Stolen keys

WARSAW (Reuters) - Poland's 1,200 troops assigned to NATO forces in Afghanistan will not achieve full combat readiness for up to several weeks due to stolen vehicle keys, the defense ministry said Thursday.
"We had been told a 10 percent theft rate was likely in convoys brought in from Pakistan, but we had not expected the spare car keys to go missing," defense ministry spokesman Jaroslaw Rybak told news channel TVN24.
"We shall have to send away for spares, so it may take from several days to several weeks for our contingent to become combat ready."
According to media reports, Polish troops taking part in NATO's International Security Assistance Force (ISAF) in Afghanistan have been assigned to patrol the mountainous border area with Pakistan to search for Taliban guerrilla activity.
The military vehicles used by Polish forces include Poland's Land Rover-like Honkers and U.S.-built Humvees.

3D Medical Animation of Normal Vaginal Birth (Childbirth)

A Wash In Beer

Ah, beer. Who hasn't heard of this bubbly brew or watched the Superbowl specifically to be entertained by the brewery industry's commercials. While appealing to a broad spectrum of people, beer is a versatile beverage with a broad range of uses. It makes a tasty marinade, a moist and light bread and, fantastic soap! Yes, soap. Once the alcohol and its drying effects are removed, beer makes a near perfect skin care addition to soap. Since beer is primarily hops, many of this herb's properties and benefits become a skin cleansing asset when added to soap. The diverse array of beers from micro breweries and distinct contributions from craft breweries add a new dimension to soap crafting options with beer. Belgian lambic ales bring the richness and nutritional value of fruit to the beer market and when used in soap, these ales transfer these attributes to skin care. Oats, barley and wheat are mineral-rich grains that contribute an array of health promoting benefits to everything they touch, including soap. By adding lambic ales and whole grain beers to soaps, we bypass an otherwise risky bacterial potential and avoid the need for preservatives. Because of the fermentation process used in making beer coupled with the preservative and antibacterial benefits of hops, beer grants our skin the opportunity to directly benefit from these botanical ingredients when it would otherwise be problematic to the soap making process or require preservatives. If an ingredient requires a synthetic preservative to maintain purity, the reason for using "natural soap" is defeated.( for more...)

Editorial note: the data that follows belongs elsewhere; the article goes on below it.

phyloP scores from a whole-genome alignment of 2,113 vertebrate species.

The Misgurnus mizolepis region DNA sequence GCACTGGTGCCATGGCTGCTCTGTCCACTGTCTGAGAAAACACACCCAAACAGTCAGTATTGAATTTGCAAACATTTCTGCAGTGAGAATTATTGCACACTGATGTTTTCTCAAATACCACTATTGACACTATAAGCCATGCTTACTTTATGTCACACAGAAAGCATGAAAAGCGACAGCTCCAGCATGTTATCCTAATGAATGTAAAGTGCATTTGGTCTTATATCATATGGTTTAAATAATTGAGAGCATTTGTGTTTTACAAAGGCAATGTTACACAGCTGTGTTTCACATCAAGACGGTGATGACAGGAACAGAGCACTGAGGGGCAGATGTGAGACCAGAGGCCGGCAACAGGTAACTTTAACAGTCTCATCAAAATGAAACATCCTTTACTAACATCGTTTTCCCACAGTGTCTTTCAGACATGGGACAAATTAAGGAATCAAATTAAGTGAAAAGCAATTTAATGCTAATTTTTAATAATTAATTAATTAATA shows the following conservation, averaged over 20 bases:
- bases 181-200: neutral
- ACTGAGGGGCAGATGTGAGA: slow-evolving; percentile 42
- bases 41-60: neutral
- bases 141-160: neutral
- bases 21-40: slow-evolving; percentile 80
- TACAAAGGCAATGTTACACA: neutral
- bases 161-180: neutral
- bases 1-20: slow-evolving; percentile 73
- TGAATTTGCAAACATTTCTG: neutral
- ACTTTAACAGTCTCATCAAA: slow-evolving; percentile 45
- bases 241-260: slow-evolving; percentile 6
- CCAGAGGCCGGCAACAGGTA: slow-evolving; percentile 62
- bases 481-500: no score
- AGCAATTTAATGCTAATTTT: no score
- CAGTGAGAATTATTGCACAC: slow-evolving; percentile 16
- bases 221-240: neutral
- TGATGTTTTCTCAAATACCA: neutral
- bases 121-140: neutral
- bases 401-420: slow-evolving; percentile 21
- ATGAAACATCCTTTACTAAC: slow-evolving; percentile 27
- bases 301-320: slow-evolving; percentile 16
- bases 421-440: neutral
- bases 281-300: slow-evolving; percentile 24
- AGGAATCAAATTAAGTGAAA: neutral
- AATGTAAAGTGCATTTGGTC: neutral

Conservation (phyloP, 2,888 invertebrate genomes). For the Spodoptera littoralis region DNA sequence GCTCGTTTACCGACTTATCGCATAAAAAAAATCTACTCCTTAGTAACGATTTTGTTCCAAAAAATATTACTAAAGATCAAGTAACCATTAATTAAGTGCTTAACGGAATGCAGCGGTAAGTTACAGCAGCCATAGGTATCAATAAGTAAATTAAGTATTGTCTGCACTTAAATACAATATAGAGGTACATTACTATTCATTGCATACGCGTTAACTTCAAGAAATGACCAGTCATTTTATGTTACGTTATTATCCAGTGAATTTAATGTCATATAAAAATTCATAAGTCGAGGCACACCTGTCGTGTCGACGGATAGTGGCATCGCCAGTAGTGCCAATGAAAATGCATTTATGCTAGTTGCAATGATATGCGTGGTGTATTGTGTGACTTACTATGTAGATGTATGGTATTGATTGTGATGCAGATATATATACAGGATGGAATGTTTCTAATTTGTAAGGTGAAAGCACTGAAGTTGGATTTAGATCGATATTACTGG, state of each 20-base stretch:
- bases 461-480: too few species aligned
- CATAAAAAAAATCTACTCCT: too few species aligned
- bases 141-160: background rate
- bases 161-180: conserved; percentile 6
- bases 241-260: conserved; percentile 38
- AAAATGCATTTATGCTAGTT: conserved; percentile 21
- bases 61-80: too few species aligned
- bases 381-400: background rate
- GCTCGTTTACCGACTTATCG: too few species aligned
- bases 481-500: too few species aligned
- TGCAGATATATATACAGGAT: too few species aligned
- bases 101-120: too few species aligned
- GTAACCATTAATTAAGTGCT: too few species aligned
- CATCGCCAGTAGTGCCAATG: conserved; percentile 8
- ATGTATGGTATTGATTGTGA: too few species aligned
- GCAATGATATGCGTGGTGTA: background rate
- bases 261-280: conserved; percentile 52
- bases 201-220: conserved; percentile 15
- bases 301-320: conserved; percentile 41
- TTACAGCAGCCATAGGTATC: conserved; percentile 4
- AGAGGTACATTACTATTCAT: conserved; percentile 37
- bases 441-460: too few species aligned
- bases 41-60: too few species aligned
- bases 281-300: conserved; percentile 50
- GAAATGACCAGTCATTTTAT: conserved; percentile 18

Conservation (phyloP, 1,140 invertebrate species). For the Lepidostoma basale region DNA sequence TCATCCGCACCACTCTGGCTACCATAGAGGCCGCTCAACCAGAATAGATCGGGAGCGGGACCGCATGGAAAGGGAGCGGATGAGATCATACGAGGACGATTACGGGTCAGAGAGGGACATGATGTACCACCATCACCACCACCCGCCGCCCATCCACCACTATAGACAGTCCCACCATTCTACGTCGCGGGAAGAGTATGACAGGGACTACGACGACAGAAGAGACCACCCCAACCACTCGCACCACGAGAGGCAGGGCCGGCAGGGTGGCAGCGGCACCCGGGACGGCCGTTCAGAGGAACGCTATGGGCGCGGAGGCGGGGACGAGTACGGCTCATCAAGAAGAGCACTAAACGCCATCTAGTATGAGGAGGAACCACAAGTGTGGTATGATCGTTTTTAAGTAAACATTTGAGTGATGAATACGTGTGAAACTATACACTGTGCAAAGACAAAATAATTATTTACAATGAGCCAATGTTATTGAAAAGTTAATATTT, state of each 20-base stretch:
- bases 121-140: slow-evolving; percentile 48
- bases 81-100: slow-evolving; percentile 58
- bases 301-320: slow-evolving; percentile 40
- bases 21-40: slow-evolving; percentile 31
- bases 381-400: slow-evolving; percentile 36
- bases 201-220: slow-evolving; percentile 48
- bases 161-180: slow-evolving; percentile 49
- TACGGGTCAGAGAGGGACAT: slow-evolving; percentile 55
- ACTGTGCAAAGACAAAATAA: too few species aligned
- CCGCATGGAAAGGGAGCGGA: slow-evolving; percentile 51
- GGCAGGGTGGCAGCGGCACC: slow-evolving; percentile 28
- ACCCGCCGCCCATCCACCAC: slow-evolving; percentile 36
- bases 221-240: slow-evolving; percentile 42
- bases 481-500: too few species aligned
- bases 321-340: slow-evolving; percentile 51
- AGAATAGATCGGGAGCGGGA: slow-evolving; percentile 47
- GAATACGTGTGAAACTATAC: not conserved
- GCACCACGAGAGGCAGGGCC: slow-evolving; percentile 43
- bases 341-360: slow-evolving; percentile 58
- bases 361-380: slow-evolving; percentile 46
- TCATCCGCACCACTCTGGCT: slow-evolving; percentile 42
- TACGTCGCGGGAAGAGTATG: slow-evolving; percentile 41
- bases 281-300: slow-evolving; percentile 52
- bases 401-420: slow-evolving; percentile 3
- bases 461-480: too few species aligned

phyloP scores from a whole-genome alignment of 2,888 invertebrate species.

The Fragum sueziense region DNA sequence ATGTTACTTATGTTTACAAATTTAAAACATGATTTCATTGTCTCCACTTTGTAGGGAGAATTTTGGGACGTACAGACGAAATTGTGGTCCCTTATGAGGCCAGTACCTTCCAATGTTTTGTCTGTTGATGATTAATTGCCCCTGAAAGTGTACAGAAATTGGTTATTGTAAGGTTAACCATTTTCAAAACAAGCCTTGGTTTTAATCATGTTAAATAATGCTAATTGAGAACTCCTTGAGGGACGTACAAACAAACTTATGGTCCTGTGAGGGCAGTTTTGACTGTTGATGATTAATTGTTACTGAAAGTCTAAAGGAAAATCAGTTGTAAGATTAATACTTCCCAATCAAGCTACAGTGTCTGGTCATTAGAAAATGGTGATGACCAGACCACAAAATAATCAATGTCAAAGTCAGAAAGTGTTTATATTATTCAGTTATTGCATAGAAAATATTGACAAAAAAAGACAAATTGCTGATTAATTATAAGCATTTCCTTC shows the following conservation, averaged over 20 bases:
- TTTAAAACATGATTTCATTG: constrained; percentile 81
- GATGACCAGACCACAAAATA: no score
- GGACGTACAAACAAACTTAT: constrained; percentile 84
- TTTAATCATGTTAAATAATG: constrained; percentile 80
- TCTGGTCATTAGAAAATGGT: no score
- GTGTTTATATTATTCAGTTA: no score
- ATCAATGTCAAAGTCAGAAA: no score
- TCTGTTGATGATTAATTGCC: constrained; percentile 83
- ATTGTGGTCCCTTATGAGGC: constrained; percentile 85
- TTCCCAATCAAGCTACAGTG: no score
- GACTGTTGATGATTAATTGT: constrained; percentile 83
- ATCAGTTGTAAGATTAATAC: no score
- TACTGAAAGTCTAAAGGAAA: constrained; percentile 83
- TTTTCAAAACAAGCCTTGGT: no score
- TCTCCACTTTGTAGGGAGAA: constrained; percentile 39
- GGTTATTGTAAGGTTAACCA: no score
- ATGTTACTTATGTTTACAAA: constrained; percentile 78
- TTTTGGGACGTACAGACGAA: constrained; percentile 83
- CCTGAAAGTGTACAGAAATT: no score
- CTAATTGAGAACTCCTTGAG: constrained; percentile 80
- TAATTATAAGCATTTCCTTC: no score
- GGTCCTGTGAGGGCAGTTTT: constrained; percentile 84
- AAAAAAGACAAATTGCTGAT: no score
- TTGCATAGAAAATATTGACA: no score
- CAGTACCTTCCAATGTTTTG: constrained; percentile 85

Sunday, June 10, 2007

Monkey Business

A scene from a 1931 Paramount publicity film called The House That Shadows Built and the Four Marx Brothers appear to promote Monkey Business. It's actually a reworking of a scene from their Broadway revue "I"ll Say She Is!" where they all do their Maurice Chevalier impressions (again) while trying to impress a talent scout.
This clip is from the fantastic Marx Brothers documentary "The Marx Brothers in a Nutshell."

Shoji Hamada

Shoji Hamada was born in Tokyo in 1894. At the age of nineteen he started to study ceramics at Tokyo Technical College, and two years later spent some time touring Japan's traditional pottery sites. In 1918 he met Bernard Leach, and within a year the two men were working together at Abiko.
In 1920 they both came to England and Hamada helped Leach build the climbing kiln for the St Ives Pottery. He gave two exhibitions at Paterson's Gallery in London in 1923, and then toured Europe and returned to Japan. He exhibited again at Paterson's in 1929 and 1931, and in 1932 went to the United States with Leach. During the next three decades he made many more trips to the USA.
He is regarded as one of the most influential masters of studio pottery, and has probably inspired more potters than any other figure. The simplicity of his designs gives them urgency and power. This man, who was once declared a 'national living treasure', is certainly the jewel in studio pottery's crown. He died in 1978.

Saturday, June 9, 2007

The Holy Grail of Wireless Power

Scientists have sounded the death knell for the plug and power lead.
In a breakthrough that sounds like something out of Star Trek, they have discovered a way of 'beaming' power across a room into a light bulb, mobile phone or laptop computer without wires or cables.
In the first successful trial of its kind, the team was able to illuminate a 60-watt light bulb 7ft away.The team from Massachusetts Institute of Technology, who call their invention 'WiTricity', believe it could change the way we use electricity and do away with the tangle of cables, plugs and chargers that clutter modern homes.
It could also allow the use of laptops and mobile phones without batteries.
The inspiration came when the lead researcher, Dr Marin Soljacic, was standing in his kitchen at night staring at his mobile phone.
"It was probably the sixth time that month that I was awakened by my cell phone beeping to let me know that I had forgotten to charge it. It occurred to me that it would be so great if the thing took care of its own charging," he said.
To turn this dream into reality, Dr Soljacic needed a way of transmitting power wirelessly. (more from Daily Mail )

Danny Shlyfestone and yo mama's ale

dani and his beer in ein hod